Brexit strategy: planning for success when the UK goes it alone

Prestige Purchasing chairman David Read and Revenue Management Solutions CEO John Oakes lists eight questions for operators to answer.

Britain will exit the European Union on 29 March 2019. Whilst we have agreed with all Member State governments the terms of our separation from the EU, a newly proposed trade framework has only just been agreed by the UK government, and discussions on any trade deal between us and the EU can only now commence.

The possibility of the UK leaving the EU without a trade deal is still therefore present, a situation that could create chaos. Some observers even claim that in this “crash out” scenario, Britain could run out of some EU-supplied goods within days, leading to critical problems for hospitality operators.

On the balance of probability, “crash-out” still feels unlikely, but the perfect position of a tariff-free trade deal with frictionless borders is still far from certain, and our sector would be well advised to start planning now, to avoid cost and availability issues during next year and beyond.

It’s known as Brexit, a simple enough term, but planning for it requires careful attention to detail by operators, who rely heavily on both people and goods from the EU to run their businesses. Indeed, hospitality is predicted to be one of the most heavily impacted sectors in the UK.

Not only are around 23% of the workforce EU nationals, Prestige Purchasing points out the UK currently imports circa 40% of its food, the overwhelming majority of which is from the EU. With inflation hitting the 9% mark in 2017, the hospitality sector has been feeling the pinch so it’s paramount that operators get to the heart of their supply chain before any EU trade deal is finalised.

Operators need to consider their exposure and calculate their biggest risks right down to individual product level. Operators need to fully understand what they spend, on which products, the geography of where those products come from, and who their suppliers are. To enable this, existing relationships with suppliers should be strengthened – it’s not advisable in the current circumstances to assume continuity of supply, so operators need to question suppliers about their sourcing and contingency planning.

Particular attention should be paid to the criticality of each ingredient to menu success, linked to the level of that ingredient’s supply vulnerability, and the ease with which country of origin can be switched in the event of short supply. This process is already leading many operators to increase the level of UK-sourced supply, so moving early may be critical.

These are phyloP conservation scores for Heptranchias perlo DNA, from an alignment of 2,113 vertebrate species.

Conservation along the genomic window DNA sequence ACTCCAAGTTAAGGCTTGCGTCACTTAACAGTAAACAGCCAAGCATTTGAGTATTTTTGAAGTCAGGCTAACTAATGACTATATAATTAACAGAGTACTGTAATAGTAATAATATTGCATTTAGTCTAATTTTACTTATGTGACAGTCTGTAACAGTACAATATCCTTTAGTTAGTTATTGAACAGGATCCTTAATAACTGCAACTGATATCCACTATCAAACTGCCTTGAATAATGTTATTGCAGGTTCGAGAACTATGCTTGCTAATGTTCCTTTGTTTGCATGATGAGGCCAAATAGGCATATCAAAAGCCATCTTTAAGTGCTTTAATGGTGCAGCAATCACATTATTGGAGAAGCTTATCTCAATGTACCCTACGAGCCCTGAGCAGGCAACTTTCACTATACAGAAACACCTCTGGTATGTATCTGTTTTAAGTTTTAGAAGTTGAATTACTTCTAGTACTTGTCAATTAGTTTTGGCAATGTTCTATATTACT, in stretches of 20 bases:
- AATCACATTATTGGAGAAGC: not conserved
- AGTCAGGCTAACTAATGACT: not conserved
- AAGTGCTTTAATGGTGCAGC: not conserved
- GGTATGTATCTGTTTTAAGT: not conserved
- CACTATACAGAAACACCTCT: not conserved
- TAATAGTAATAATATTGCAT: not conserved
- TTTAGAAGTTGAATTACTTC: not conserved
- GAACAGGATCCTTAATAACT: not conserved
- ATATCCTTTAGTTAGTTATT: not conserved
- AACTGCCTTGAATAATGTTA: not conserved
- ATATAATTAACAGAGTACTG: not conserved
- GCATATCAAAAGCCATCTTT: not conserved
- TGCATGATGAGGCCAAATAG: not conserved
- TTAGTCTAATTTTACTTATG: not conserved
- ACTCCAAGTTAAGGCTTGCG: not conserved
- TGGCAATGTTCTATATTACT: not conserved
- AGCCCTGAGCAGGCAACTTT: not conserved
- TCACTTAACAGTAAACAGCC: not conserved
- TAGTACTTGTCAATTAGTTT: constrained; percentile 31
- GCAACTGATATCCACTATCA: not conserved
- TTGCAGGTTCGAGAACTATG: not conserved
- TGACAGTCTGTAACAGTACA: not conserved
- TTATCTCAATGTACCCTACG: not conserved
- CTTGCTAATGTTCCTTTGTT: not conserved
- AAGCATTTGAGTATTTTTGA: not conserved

As a part of this review, operators should also look at their primary supply contracts, checking how long each one has left to run, and the consequences of any break clauses. To mitigate risk, one might consider establishing dual or even multiple supply routes for high-risk products or categories. It is also worth considering that EU products might well be able to maintain the flow of goods across the Channel but a new trade agreement might generate additional tariffs, as well as impacting price through higher exchange rates.

Changes to food standards regulations and audit requirements could easily lead to hold-ups, extend product lead-times and affect port clearance, meaning the flow of incoming goods is interrupted. Even when ingredients do arrive, their remaining shelf-life after their extended journey could well have reduced dramatically in comparison to the situation pre-Brexit. All of these factors need consideration.

Risk management
There is a lot to do but operators can keep track of their Brexit planning by creating a risk log. Once a business understands what its main threats are, each can be prioritised based on likelihood and impact, together with a plan to mitigate the risk they pose. Each operator should make sure to research issues based on their individual business, and look into the likely availability of goods, cost and quality.

Suppliers should be part of these plans and asked to share their own risk management strategies so operators keep abreast of developments and can update their plans accordingly. Crucially, businesses should also build cross-functional teams to help monitor the situation, bringing in risk management and compliance, financial, legal, operational, sales and marketing colleagues.

Data will be key in determining where the main risks are and a list of credible suppliers should be built based on the knowledge operators have about their biggest needs and their customers’ favourite requests. Brexit planning should be kept clear and made transparent to all stakeholders in the business, including any known possible negative implications – nobody likes surprises in risk management.

Good to know
In summary, each operator should seek to answer the following questions in advance of Brexit:

  • What are the main exposures for the business?
  • What are the possible outcomes and impacts of those exposures?
  • What is the likelihood of each outcome?
  • At what point, for this business, could these pressure points become ‘live’?
  • What might the cash/profit implications be?
  • What is the action plan for each point and the risk management option?
  • Knowing the answers should mean operators are well equipped to handle the outcome of Brexit when 29 March dawns next year. The break may well turn out to be to the UK’s advantage, a chance to show how well it can stand alone and function on the world stage, and where better to plan and base that transition than right here, in hospitality? 
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